Notes: Continuous line = net monthly wage differential; marked line = net monthly wage differential, weighted data.

Younger employees aged 19–30 years; older employees aged 31–60 years. Net wage differential logarithm based on SHIW data: self-reported information on net annual income and months worked; from 1987, SHIW also collected information on working hours.

Source: Bank of Italy, September 2007, p. 20

Impact of educational and demographic changes on wages

Educational and demographic changes are two important factors affecting the analysis of the generational wage gap: the number of younger male employees aged 19–30 years as a share of the population aged 19–60 years has declined from 30% in 1977 to about 20% in 2004, while the educational level of employees has increased over time. The proportion of secondary school graduates increased from less than 13% to 44% of the labour force in the period between 1975 and 2004; the proportion of university graduates also increased from 4% to 14% over the period under examination.

To verify whether these changes may account for the wage gap between younger and older employees in the 1990s, the authors estimated the average wage of employees of a certain age group in relation to that of employees of another age group. The table below outlines these estimates of relative wages, taking 1993 as the reference year for entry to the labour market. Column 1 outlines the estimates pooling relative wages for all educational categories: in this case, compared with the reference group (51–60 years), the wage gap widened from around 42% in 1993 to 55% in 2004 for those aged 21–25 years, and from 27% (1993) to almost 40% (2004) for those aged 26–30 years; the gap thus increased by about 13 percentage points for both age groups. The increase in wage differentials does not change significantly when taking into account educational attainment (column 2) and different substitution rates among workers with different educational levels (column 3). In particular, the latter estimate shows that workers holding a university degree can be replaced with those having a lower educational level, without any significant loss in productivity.

A breakdown of relative wage estimates by educational level is given in columns 4 to 6, indicating that young workers holding a university degree are those showing the highest wage gap with older employees (51–60 years): 26.7% for employees in the 21–25 age group and 20.1% for those aged 26–30 years.

Estimated relative wages, by age and educational level
This table outlines the estimates of relative wages across educational categories, taking the 51–60 age group as a reference group and 1993 as a reference year for labour market entry.
  Relative wages for all educational categories Educational attainment: compulsory and secondary education Substitution rates across educational levels Compulsory education Secondary school Third-level education
  (1) (2) (3) (4) (5) (6)
Age-education specific relative supply (ERS) -0,004 0.011   0.035 -0.140** 0.021
ERS* compulsory education     -0.092      
ERS* secondary school     -0148**      
ERS* third-level education     0.022      
21–25 years -0.551** -0.614** -0.629** -0.310** -0.560** -0.685**
26–30 years -0.397** -0.476** -0.475** -0.191** -0.399** -0.552**
31–35 years -0.228** -0.309** -0.294** -0.066** -0.249** -0.324**
36–40 years -0.112** -0.193** -0.175** -0.011 -0.145** -0.140**
41–45 years -0.094** -0.176** -0.157** 0.029 -0.078* -0.190**
46–50 years -0.024 -0.104** -0.102** 0.020 -0.036 -0.044
21–25 years *pre-1993 0.134** 0.130** 0.152** 0.074** 0.083 0.267**
26–30 years *pre-1993 0.126** 0.124** 0.133** 0.098** 0.112* 0.201*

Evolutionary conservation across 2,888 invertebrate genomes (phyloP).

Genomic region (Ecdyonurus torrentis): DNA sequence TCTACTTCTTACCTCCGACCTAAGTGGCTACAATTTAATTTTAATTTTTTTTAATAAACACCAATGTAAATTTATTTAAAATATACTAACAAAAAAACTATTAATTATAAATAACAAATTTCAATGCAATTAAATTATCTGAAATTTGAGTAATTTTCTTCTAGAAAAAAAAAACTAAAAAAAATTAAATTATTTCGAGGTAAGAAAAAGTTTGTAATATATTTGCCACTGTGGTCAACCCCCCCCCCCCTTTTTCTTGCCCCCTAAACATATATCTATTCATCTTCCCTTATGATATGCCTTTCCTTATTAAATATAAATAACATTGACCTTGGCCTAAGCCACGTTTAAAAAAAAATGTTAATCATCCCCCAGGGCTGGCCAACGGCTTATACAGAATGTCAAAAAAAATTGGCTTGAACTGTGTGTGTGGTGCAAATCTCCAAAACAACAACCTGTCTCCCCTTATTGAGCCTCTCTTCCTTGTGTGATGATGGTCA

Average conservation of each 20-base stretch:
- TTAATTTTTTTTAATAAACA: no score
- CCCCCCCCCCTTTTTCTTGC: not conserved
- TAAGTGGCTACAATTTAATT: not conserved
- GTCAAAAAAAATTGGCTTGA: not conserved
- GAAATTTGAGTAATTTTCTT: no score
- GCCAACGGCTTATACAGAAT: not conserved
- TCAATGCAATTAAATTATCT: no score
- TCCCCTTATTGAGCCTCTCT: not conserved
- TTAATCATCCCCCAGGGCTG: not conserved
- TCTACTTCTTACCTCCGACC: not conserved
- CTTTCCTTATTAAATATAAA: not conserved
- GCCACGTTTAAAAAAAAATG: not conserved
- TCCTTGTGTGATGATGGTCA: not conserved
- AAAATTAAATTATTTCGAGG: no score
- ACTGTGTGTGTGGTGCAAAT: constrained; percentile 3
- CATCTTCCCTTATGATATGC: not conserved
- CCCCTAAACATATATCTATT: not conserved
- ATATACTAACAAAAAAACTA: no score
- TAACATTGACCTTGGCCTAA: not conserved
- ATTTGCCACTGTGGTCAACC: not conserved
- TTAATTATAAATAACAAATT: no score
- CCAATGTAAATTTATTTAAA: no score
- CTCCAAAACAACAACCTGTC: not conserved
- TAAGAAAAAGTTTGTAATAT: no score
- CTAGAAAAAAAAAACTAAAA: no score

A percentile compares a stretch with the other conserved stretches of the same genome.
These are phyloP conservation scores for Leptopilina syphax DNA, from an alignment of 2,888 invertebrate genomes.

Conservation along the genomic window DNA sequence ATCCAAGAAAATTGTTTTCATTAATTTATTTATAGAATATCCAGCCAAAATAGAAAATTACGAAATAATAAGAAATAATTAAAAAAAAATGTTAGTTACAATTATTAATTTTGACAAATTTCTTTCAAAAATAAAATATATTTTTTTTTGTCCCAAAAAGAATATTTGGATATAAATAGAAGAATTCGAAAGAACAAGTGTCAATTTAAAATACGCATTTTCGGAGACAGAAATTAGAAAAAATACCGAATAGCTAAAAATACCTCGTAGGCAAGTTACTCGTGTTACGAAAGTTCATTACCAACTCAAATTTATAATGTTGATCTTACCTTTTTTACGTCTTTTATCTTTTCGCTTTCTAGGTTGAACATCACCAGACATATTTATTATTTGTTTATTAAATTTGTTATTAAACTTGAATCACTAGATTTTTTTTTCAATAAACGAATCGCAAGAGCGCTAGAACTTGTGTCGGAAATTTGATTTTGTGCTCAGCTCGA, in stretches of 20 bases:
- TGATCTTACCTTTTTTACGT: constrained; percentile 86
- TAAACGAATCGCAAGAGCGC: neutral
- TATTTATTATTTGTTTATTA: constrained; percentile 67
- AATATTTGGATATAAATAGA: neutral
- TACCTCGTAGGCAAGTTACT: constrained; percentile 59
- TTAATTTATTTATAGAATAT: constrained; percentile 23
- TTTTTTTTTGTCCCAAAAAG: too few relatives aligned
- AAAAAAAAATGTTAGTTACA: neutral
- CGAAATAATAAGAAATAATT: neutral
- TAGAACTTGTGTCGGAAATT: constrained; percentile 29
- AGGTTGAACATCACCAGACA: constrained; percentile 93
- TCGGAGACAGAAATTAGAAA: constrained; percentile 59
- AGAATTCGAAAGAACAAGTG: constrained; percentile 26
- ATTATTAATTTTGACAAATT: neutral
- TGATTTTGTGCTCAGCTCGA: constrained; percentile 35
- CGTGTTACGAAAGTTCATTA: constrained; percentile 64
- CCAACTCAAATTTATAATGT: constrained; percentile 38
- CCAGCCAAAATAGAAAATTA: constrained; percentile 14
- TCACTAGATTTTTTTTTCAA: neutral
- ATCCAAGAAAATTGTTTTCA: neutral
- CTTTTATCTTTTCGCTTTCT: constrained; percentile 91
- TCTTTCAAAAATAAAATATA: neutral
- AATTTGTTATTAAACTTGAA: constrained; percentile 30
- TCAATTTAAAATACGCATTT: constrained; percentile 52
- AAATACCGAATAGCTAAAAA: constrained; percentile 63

31–35 years *pre-1993 0.017 0.015 0.009 0.033 0.048 -0.007
36–40 years *pre-1993 -0.002 -0.005 -0.014 0.023 0.048 -0.007
41–45 years *pre-1993 0.042 0.041 0.031 0.027 0.018 0.080
46–50 years *pre-1993 0.012 0.011 -0.000 0.032 0.005 -0.017
Compulsory education   0.211** 0.162**      
Secondary school   0.037 0.059**      

Notes: Reference age group is 51–60 years; relative supply only includes men of age-educated cell; sample years: 1984–2004. significant at 10%; * significant at 5%; ** significant at 1%.

Source: Bank of Italy, September 2007, p. 26

Commentary

According to the Bank of Italy analysis on the generational wage gap, the development in labour supply and technological change, as well as the selection of less productive young workers to enter the labour market, are not plausible explanations for the observed pattern in the wage gap between younger and older workers. The trend of a widening generational wage gap may be due to increasing labour market flexibility in terms of hiring young people who enter the labour market. Such flexibility has been achieved through the introduction of new non-standard employment contracts aimed at cutting substantially social security contributions – such as the ‘training and work’ employment contract in 1984 and the new apprenticeship scheme in 1998 – or meeting temporary labour shortages by introducing temporary agency work in 1998.

Other reasons for such a wage gap between older and younger workers may be ascribed to the extensive use of work contracts based on self-employment, such as freelancers and partners in social cooperatives, and a rising proportion of new labour market entrants working less than three and six months a year. In addition, young workers holding a university degree report the worst relative wage performance. This finding reveals that changes in the educational level of young workers did not match the developments of labour demand, since the tasks that higher educated employees perform can be carried out by less educated workers without any significant productivity loss. This partly confirms the findings of the 2002 Quality of work survey (in Italian) by the National Training Agency (Istituto per la Formazione dei Lavoratori, Isfol) on the perception among younger educated workers that skill levels are in excess of those required for their job (see an outline of the findings in the 2005 EWCO Survey Data Report on Quality of work in Italy survey, 2002).

Mario Giaccone, Fondazione Seveso